President Tsai Ing-wen’s (蔡英文) approval rating dropped 4.2 percentage points from last month to 31.7 percent, her second-lowest in a Taiwanese Public Opinion Foundation poll so far, indicating that her Democratic Progressive Party (DPP) administration has lost a large number of supporters, the foundation said yesterday.
The poll found that approval for Tsai was only slightly higher than her rating of 29.8 percent in August last year, while her disapproval rating rose by 0.1 percentage points from last month to 46.7 percent.
Disapproval of Tsai exceeded 50 percent among respondents aged between 25 and 54, and her approval rating was less than 30 percent among that group, foundation chairman You Ying-lung (游盈隆) said.
Photo: Chien Jung-fong, Taipei Times
“It signals a dangerous implication when young and middle-aged groups become Tsai’s main opponents,” You said.
However, 47.1 percent of respondents approved of Premier William Lai’s (賴清德) performance, while 36.3 percent were dissatisfied.
The foundation said 59.9 percent of respondents were not satisfied with Tsai’s economic performance and only 30.6 were satisfied, a new low for her in the foundation’s polls.
Although most economic indicators have shown signs of progress since last year, 41.5 percent of the respondents still believed that the economy took a downturn last year, 13.1 percent said it was picking up and 39.6 percent said there was not much difference from previous years, You said.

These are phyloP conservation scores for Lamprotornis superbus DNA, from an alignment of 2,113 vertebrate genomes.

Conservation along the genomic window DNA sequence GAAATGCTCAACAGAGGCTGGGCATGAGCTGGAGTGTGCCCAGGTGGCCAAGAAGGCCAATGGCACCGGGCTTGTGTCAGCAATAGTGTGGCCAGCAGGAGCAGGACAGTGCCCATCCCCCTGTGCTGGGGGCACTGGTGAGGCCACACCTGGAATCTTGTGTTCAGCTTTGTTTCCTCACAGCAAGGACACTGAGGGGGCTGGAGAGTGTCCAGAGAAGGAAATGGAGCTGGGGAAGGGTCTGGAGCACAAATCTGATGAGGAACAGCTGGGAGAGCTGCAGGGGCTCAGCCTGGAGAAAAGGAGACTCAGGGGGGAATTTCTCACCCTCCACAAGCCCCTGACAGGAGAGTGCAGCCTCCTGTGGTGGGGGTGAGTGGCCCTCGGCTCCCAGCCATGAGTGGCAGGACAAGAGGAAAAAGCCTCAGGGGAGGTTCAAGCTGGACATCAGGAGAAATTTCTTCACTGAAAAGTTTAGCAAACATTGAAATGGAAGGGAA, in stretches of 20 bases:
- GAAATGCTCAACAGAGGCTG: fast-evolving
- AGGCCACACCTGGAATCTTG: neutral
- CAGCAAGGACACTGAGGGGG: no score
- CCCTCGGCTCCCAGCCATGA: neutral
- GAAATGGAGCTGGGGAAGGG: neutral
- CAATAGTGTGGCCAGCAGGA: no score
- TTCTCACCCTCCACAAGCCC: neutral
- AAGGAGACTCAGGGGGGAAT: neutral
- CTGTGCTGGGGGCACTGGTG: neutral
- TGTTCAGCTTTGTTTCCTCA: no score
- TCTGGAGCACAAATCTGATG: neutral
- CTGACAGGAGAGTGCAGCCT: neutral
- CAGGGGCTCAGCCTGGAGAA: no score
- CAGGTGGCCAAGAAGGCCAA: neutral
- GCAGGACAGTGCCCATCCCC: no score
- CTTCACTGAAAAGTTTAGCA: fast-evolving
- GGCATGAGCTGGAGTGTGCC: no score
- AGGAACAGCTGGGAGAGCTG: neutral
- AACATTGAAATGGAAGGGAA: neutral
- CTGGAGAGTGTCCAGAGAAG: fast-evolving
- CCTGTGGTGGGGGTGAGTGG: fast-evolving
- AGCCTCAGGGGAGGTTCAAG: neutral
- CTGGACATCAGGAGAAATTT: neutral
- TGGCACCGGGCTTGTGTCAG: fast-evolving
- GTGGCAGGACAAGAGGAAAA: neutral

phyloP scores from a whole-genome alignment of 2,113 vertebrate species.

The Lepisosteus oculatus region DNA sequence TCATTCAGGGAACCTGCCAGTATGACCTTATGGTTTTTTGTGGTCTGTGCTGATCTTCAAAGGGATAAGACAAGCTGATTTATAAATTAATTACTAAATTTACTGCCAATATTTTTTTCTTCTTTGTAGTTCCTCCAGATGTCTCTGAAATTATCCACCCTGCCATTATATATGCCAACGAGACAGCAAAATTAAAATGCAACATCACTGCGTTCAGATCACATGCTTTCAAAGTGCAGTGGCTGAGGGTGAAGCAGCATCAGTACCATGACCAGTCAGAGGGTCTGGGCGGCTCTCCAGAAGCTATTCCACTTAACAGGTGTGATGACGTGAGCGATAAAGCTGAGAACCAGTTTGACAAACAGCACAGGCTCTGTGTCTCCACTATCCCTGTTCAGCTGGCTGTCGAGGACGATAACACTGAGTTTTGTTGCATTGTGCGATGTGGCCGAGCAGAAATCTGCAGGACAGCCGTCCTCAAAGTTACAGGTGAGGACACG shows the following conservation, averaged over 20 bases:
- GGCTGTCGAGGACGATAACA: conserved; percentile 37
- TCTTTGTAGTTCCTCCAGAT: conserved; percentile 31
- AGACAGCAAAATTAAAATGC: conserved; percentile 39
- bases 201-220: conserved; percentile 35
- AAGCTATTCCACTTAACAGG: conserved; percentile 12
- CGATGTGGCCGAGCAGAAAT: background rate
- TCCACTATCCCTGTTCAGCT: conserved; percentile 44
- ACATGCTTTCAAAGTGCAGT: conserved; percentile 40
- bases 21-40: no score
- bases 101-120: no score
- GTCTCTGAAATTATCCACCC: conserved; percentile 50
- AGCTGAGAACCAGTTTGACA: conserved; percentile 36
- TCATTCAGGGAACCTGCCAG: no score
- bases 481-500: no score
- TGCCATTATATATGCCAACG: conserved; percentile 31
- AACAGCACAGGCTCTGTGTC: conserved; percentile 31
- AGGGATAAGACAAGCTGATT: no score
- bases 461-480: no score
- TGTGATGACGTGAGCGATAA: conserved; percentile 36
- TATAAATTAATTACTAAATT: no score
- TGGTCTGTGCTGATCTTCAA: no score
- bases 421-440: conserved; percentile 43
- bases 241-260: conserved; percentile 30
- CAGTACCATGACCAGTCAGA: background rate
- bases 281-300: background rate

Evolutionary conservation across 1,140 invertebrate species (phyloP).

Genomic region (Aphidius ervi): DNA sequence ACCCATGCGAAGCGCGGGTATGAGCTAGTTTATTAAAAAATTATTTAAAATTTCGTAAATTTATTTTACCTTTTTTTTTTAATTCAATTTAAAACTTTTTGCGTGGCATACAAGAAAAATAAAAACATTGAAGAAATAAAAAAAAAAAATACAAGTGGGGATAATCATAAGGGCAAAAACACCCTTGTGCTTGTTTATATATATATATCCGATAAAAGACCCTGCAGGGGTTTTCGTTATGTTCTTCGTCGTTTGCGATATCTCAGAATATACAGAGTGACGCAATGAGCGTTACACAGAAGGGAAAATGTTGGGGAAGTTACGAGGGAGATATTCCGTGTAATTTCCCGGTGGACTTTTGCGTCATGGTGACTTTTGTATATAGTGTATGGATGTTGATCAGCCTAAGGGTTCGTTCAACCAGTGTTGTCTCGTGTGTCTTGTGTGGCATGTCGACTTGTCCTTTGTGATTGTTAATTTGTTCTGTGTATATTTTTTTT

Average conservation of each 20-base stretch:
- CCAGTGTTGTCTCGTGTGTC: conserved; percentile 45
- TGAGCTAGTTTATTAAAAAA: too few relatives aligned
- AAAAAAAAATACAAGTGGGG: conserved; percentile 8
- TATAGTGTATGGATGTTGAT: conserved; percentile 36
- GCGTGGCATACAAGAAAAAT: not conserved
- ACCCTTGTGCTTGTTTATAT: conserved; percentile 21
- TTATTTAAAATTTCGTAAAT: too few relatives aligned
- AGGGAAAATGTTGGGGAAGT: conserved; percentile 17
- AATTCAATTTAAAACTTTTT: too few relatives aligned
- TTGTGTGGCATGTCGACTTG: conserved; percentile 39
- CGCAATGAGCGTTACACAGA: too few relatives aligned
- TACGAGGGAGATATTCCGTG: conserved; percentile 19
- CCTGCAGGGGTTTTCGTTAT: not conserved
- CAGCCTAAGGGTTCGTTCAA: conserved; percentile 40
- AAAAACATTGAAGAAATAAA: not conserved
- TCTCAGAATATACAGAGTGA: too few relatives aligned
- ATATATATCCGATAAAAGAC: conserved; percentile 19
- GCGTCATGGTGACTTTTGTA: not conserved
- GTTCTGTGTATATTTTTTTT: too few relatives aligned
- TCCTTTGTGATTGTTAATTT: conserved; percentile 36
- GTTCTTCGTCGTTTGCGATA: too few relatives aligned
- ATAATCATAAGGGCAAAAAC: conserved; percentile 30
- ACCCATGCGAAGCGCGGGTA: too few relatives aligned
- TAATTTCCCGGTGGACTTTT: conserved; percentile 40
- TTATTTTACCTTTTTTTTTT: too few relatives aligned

While 30.6 percent of respondents said they expected the economy to slow this year, 24.4 percent said they expected it to improve and 33.1 percent said it would not change.
Asked about their personal financial situation last year, 62.2 percent of respondents said it had not changed, 13 percent said it had improved and 23 percent said they were worse off.
As for other issues, while 39.8 percent of respondents supported the Civil Aeronautics Administration’s decision to hold off approving applications for additional Lunar New Year holiday flights by China Eastern Airlines Corp (中國東方航空) and by XiamenAir (廈門航空) to counter Beijing’s unilateral activation of the northbound M503 flight route, 43.8 percent opposed the decision.
Asked about Tsai’s handling of cross-strait relations, 59.6 percent of respondents said they were dissatisfied, while 30.8 percent were satisfied.
The president’s approach to Beijing was too hardline according to 23.3 percent of the respondents, while 30.3 percent said it was appropriate and 29.8 percent said it was too weak.
The survey results show that the public is disappointed with the economy, and the DPP should outline a broader vision of economic development and cross-strait relations, former DPP legislator Chien Hsi-chieh (簡錫堦) said.
Of the respondents, 28 percent said they identified with the DPP and 24 percent with the Chinese Nationalist Party (KMT), while 43.4 percent said they were neutral.
The percentage of people identifying with the DPP was as high as 51.9 percent in June 2016, but the latest poll showed it had fallen to its second-lowest point since Tsai took office.
The survey was conducted between Sunday and Tuesday last week. A total of 1,074 valid samples were collected and the poll has a margin of error of 2.99 percentage points.
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